Clearly this will be a matter for the courts, or perhaps Congress, to decide. Unfortunately, I worry that these institutions will declare that submitting to invasive scanning, screening, and molestation procedures are another necessary redistribution of our individual American wealth to the State as it continues a futile attempt to protect its citizens from Anything Bad(tm). But absent significant and visible public outcry, this fear-based philosophy of the New Americanism will be ensconced and embedded further into law….until the next redistribution is required of us. In that case, as with the past ten years, the only folks who will lose are We The People.

Someone told me yesterday that the one good thing about TSA isn’t that it’s making America safer — rather, it’s reminding Americans that we have rights.

It’s time we exercised them.


RICHARD FORNO is a security researcher in the Washington, DC area.

Illustration by Anthony Freda.


More articles by:
March 21, 2018
Paul Street
Time is Running Out: Who Will Protect Our Wrecked Democracy from the American Oligarchy?
Mel Goodman
The Great Myth of the So-Called “Adults in the Room”
Chris Floyd
Stumbling Blocks: Tim Kaine and the Bipartisan Abettors of Atrocity
Eric Draitser
The Political Repression of the Radical Left in Crimea
Patrick Cockburn
Erdogan Threatens Wider War Against the Kurds
John Steppling
It is Us
Thomas Knapp
Death Penalty for Drug Dealers? Be Careful What You Wish for, President Trump
Manuel García, Jr.
Why I Am Leftist (Vietnam War)
Isaac Christiansen
A Left Critique of Russiagate
Howard Gregory
The Unemployment Rate is an Inadequate Reporter of U.S. Economic Health
Ramzy Baroud
Who Wants to Kill Palestinian Prime Minister Rami Hamdallah?
Roy Morrison
Trouble Ahead: The Trump Administration at Home and Abroad
Roger Hayden
Too Many Dead Grizzlies
George Wuerthner
The Lessons of the Battle to Save the Ancient Forests of French Pete
Binoy Kampmark
Fictional Free Trade and Permanent Protectionism: Donald Trump’s Economic Orthodoxy
Rivera Sun
Think Outside the Protest Box
March 20, 2018
Jonathan Cook
US Smooths Israel’s Path to Annexing West Bank
Jeffrey St. Clair
How They Sold the Iraq War
Chris Busby
Cancer, George Monbiot and Nuclear Weapons Test Fallout
Nick Alexandrov
Washington’s Invasion of Iraq at Fifteen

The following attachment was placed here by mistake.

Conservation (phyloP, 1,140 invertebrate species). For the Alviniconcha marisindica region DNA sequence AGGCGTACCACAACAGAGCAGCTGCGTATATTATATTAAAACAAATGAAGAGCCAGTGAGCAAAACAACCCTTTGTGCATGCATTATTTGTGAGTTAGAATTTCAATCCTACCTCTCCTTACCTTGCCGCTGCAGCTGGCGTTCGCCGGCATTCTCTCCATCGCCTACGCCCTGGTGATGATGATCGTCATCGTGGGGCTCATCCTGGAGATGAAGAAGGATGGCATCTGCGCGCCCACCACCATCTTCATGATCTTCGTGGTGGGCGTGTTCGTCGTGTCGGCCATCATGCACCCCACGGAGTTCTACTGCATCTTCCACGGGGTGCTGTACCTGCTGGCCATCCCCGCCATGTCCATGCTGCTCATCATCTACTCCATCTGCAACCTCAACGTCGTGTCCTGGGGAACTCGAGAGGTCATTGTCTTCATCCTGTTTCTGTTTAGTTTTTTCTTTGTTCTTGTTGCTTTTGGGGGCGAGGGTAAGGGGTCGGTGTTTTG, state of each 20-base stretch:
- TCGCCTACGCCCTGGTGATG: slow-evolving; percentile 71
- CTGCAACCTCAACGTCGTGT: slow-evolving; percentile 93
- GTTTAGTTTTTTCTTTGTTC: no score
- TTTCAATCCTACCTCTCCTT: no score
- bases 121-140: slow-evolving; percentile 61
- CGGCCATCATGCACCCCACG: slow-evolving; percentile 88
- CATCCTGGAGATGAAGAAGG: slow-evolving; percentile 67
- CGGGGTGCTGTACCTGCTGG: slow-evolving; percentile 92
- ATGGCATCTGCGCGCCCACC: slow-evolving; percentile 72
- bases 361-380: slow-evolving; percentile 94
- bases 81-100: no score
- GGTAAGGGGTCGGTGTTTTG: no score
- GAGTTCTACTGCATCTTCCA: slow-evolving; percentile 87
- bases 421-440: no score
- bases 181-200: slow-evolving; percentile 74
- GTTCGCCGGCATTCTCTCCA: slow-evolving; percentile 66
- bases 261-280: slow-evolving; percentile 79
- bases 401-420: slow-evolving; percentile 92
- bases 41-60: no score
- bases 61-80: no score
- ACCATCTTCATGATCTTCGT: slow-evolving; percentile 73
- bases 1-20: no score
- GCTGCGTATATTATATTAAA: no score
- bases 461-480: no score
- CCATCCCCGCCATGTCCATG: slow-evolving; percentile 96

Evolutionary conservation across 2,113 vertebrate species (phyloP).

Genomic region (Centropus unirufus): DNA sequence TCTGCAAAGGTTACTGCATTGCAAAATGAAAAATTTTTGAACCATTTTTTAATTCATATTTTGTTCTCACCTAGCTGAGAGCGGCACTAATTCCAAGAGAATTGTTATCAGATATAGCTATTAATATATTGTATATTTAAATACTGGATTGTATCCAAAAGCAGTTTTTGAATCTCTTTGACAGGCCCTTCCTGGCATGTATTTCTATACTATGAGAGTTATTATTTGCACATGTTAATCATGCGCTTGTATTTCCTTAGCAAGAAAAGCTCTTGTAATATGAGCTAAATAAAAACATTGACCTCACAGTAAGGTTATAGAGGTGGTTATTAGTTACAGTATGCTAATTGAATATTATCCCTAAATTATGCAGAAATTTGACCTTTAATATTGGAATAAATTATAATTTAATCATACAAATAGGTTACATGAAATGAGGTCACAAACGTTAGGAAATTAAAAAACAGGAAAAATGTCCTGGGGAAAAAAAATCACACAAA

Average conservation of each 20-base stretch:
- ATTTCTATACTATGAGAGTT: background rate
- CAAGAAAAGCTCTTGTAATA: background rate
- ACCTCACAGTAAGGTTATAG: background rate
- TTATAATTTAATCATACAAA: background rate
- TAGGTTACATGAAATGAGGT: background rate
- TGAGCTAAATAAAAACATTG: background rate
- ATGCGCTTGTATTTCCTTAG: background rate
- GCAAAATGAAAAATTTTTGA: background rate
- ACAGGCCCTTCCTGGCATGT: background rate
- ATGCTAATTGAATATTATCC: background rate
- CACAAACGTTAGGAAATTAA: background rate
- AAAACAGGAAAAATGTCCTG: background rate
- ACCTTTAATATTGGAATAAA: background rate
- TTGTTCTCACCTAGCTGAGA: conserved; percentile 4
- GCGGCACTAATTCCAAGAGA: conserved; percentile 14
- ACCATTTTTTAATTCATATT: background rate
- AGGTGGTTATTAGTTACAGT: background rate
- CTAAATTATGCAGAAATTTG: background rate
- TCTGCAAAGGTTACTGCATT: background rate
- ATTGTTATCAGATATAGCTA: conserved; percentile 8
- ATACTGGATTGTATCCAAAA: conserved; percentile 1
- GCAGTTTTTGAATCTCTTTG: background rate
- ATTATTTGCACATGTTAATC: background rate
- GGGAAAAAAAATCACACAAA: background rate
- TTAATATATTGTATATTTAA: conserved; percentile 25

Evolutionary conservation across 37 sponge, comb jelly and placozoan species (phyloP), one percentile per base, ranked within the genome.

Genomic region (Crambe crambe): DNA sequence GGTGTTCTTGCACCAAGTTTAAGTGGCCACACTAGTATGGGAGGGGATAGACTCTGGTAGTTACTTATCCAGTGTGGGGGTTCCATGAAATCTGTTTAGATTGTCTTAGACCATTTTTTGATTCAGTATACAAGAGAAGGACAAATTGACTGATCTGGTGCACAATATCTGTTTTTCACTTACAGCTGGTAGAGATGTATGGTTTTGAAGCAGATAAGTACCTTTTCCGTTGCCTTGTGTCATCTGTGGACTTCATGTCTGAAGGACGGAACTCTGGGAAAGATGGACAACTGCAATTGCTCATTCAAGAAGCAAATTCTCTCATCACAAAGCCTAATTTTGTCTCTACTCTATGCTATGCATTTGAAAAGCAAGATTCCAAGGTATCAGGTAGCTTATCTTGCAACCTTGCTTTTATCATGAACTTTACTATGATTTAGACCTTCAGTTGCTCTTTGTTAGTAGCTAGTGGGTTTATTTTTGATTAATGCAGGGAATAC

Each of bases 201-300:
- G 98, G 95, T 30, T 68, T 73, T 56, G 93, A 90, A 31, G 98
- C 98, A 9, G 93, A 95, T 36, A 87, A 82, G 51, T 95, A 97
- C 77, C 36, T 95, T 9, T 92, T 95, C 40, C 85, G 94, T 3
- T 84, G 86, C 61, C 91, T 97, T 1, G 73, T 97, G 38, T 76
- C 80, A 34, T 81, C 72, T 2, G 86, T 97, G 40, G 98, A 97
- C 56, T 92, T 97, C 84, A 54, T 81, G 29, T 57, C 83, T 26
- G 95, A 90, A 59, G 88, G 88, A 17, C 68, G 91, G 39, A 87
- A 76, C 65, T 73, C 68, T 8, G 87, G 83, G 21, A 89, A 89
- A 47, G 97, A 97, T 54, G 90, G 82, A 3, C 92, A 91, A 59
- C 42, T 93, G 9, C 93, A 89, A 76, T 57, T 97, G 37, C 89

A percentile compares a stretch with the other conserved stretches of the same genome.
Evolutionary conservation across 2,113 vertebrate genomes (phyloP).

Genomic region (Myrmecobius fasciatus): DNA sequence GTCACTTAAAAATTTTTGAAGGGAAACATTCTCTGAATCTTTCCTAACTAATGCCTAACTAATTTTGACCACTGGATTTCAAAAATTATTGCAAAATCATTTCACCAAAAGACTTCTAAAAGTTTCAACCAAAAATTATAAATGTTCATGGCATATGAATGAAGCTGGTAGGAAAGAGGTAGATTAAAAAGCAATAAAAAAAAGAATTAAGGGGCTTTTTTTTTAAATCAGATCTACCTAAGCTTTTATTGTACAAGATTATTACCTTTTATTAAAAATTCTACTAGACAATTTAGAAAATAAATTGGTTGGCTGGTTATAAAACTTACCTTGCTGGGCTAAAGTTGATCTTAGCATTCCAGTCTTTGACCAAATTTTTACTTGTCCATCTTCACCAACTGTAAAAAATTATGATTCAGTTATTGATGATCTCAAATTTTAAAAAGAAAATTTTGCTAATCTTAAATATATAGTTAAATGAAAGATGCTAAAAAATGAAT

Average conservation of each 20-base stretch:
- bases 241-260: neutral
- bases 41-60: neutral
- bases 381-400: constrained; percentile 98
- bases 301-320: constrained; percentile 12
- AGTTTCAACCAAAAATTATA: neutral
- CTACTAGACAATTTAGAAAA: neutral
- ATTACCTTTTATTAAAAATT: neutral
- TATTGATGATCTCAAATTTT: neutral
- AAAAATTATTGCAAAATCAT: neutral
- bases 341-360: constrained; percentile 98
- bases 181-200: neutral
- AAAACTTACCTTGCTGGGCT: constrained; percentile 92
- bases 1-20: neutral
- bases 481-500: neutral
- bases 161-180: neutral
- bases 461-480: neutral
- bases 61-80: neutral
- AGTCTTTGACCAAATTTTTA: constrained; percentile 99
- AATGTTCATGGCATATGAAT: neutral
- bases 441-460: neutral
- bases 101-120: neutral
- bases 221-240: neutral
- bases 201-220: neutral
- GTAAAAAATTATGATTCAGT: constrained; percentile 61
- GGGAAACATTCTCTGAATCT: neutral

David Mattson
Wyoming Plans to Slaughter Grizzly Bears
Paul Edwards
My Lai and the Bad Apples Scam
Julian Vigo
The Privatization of Water and the Impoverishment of the Global South
Mir Alikhan
Trump and Pompeo on Three Issues: Paris, Iran and North Korea
Seiji Yamada
Preparing For Nuclear War is Useless
Gary Leupp
Brennan, Venality and Turpitude
Martha Rosenberg
Why There’s a Boycott of Ben & Jerry’s on World Water Day, March 22
March 19, 2018
Henry Heller
The Moment of Trump
John Davis
Pristine Buildings, Tarnished Architect
Uri Avnery
The Fake Enemy
Patrick Cockburn
The Fall of Afrin and the Next Phase of the Syrian War
Nick Pemberton
The Democrats Can’t Save Us
Nomi Prins 
Jared Kushner, RIP: a Political Obituary for the President’s Son-in-Law
Georgina Downs
The Double Standards and Hypocrisy of the UK Government Over the ‘Nerve Agent’ Spy Poisoning
Dean Baker
Trump and the Federal Reserve
Colin Todhunter
The Strategy of Tension Towards Russia and the Push to Nuclear War
Kevin Zeese - Margaret Flowers
US Empire on Decline
Ralph Nader
Ahoy America, Give Trump a Taste of His Own Medicine Starting on Trump Imitation Day
Robert Dodge
Eliminate Nuclear Weapons by Divesting from Them
Laura Finley
Shame on You, Katy Perry
Weekend Edition
March 16, 2018
Friday - Sunday
Michael Uhl
The Tip of the Iceberg: My Lai Fifty Years On
Bruce E. Levine
School Shootings: Who to Listen to Instead of Mainstream Shrinks
Mel Goodman
Caveat Emptor: MSNBC and CNN Use CIA Apologists for False Commentary
Paul Street
The Obama Presidency Gets Some Early High Historiography
Kathy Deacon
Me, My Parents and Red Scares Long Gone